This image was posted to ‘Mums for refugees’ with the caption “choices”. The cartoon by political cartoonist Khalid Albiah highlights hard and desperate choices that refugees are being forced to make. Mums for refugees is an Australian advocating for refugees help and support in Australia. This image posted on their Facebook page highlights them sharing their advocacy for refugees and a call for help for refugees.
The image presents a positive advocacy for helping refugees. This image is very differently to a photograph as it poses a question to the viewer. Weather posing this as a question is more effective at penetrating the viewer conscious and gaining more empathy? I do think Albiah does this successful.
The choice of specifically these 2 images both of children, from internationally recognized refugees stories affected by opposing plights of this war allows Albiah to make this argument more successful as it poses the harsh cruel reality of both situations. If it had been about a lesser-known story, no focused on children would this cartoon be as evocative and effective?
The simplicity of this cartoon is powerful. As it does not characterize but plays off two very real events that took place and poses it with a questions to the audience. The factual nature of the images present and the question being posed to the audience leaves it up to the viewer to make a judgment of the proposition put forward which in turn evokes a stronger sense empathy as you are forced to self analyze the question more than tacking say a more one side image on its face value.
This image was also posted to Mums for Refugees as part of World Refugee Day 2016. Mums for refugees was part of the 100 day protest on Nauru posting photos of refugees mainly women and children holding signs in protest, asking for help and thanking M4R. This is just one of those images which was posted. The images are candid in nature, which speaks to the truth and messages of plea by the detained refugees. Their messages are also personally written emphasizing there own voice within the matter and giving validity to the message. This idea of seeing the message from the source plays into this idea of truth and a desire to believe the message more as it has not be altered either dramatized or ‘diluted; through the source stream.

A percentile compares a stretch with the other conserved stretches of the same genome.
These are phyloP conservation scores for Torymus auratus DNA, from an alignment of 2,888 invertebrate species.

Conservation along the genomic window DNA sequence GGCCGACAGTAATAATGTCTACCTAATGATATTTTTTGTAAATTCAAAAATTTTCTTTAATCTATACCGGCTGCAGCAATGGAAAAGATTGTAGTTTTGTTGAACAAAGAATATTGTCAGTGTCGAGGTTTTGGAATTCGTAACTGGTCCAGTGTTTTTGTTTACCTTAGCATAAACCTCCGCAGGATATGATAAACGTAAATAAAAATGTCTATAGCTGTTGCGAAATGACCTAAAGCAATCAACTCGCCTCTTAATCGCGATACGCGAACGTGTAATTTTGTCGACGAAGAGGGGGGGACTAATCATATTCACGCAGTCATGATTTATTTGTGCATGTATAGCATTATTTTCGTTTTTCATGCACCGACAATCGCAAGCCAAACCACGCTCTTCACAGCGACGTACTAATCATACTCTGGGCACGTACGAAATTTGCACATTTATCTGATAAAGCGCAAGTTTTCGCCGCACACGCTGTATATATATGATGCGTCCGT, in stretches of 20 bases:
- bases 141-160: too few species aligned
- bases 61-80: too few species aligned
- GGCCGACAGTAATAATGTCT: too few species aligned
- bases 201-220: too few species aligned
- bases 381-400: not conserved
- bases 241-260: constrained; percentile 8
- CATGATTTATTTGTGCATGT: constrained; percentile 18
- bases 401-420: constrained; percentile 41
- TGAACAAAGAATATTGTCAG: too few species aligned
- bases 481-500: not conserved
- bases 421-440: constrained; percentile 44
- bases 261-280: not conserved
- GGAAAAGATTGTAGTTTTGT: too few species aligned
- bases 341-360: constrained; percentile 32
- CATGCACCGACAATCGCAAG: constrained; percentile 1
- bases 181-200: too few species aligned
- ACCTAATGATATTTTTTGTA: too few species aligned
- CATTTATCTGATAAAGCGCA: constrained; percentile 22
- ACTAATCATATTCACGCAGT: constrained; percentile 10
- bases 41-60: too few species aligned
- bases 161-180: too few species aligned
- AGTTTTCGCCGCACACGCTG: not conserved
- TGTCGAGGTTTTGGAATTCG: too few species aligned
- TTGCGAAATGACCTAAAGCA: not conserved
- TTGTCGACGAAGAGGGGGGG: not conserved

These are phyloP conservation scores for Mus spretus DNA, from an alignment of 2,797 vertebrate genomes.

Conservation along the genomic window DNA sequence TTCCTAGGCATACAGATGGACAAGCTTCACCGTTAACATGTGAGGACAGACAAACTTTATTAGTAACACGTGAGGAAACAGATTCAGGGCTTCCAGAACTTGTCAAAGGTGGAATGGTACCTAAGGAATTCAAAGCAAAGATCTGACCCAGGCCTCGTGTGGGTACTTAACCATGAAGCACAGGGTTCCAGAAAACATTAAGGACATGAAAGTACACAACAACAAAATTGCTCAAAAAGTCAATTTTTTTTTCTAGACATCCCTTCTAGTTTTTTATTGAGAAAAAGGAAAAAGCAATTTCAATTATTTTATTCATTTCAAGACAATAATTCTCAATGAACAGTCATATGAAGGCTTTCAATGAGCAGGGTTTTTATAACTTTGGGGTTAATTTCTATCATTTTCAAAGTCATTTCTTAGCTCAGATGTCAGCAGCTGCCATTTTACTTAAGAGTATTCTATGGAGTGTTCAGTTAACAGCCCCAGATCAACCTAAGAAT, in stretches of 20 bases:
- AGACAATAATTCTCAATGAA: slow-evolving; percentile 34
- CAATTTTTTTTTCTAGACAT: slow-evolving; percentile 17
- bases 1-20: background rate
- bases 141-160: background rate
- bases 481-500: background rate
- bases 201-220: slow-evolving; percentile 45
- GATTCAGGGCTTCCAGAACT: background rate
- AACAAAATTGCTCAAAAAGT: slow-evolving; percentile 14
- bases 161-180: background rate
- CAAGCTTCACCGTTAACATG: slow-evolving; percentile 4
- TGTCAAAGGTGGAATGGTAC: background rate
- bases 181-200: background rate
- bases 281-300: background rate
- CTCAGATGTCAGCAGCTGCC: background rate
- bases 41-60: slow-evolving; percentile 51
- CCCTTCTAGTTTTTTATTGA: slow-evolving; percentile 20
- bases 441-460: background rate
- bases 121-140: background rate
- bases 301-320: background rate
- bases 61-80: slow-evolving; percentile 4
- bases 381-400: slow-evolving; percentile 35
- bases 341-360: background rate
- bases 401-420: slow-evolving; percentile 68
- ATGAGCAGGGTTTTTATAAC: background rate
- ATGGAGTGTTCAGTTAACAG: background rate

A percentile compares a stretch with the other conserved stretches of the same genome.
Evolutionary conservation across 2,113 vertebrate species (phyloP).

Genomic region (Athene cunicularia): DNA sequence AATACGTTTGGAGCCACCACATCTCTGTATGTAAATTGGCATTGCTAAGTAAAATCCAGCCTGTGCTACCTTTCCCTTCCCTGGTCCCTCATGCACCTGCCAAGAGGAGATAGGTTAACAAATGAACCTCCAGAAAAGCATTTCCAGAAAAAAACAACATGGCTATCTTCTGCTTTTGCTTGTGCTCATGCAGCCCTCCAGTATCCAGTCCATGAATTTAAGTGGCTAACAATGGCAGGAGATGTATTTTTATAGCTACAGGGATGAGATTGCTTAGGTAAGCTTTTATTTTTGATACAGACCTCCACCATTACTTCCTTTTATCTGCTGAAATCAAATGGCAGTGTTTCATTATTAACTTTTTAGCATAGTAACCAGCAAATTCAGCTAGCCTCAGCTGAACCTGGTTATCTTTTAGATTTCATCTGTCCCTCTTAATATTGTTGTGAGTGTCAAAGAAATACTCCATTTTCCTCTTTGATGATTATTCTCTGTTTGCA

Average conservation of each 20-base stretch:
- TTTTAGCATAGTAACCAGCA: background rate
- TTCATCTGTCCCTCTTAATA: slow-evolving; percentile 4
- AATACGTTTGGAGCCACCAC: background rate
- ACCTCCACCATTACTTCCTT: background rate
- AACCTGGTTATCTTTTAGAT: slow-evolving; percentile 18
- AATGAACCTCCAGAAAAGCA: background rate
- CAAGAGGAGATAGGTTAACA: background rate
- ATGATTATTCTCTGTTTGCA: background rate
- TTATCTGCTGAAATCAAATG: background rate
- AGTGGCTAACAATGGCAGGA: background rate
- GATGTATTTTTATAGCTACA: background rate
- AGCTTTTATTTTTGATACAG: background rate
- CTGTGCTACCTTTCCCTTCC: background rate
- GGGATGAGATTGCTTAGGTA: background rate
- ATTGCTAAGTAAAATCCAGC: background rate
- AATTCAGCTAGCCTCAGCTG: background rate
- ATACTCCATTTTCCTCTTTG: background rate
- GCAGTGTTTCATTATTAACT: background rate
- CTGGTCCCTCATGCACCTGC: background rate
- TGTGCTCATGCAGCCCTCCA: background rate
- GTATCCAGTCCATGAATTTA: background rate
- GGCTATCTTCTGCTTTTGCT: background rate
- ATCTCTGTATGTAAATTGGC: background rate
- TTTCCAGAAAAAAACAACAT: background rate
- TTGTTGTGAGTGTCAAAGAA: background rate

This is an interesting image mainly because of who it was release by; Australian Associated Press (AAP). This brings into the question the reasoning for this shot and this type of shot. It calls into questions the strategic release of this image to present boat asylum seekers coming to Australia in a particular light. Part of Operation Relex which goal is to restrictive circulation of imagery on this issue state; we wants to ensure no “sympathy or cause misgiving about aggressive new border protection regime would find its way into the public domain” and to not “Humanize the refugees” spoken by Defense minister Peter Reith. This highlights the government desire to essentially use propaganda towards the Australian public.
Presenting un-relatable images of the situation coupled with a removal of the handling practices around this images being presented in the Operation Relex pose worry for creating a polarized and negative view of asylum seekers and a lack of empathy for there experiences that they are being subjected to. This image plays into this idea, as we don’t see the human come through in the image, which we would otherwise connect to. Instead this image is more a display of a situation making it less emotive and therefore more removed from evoking empathy.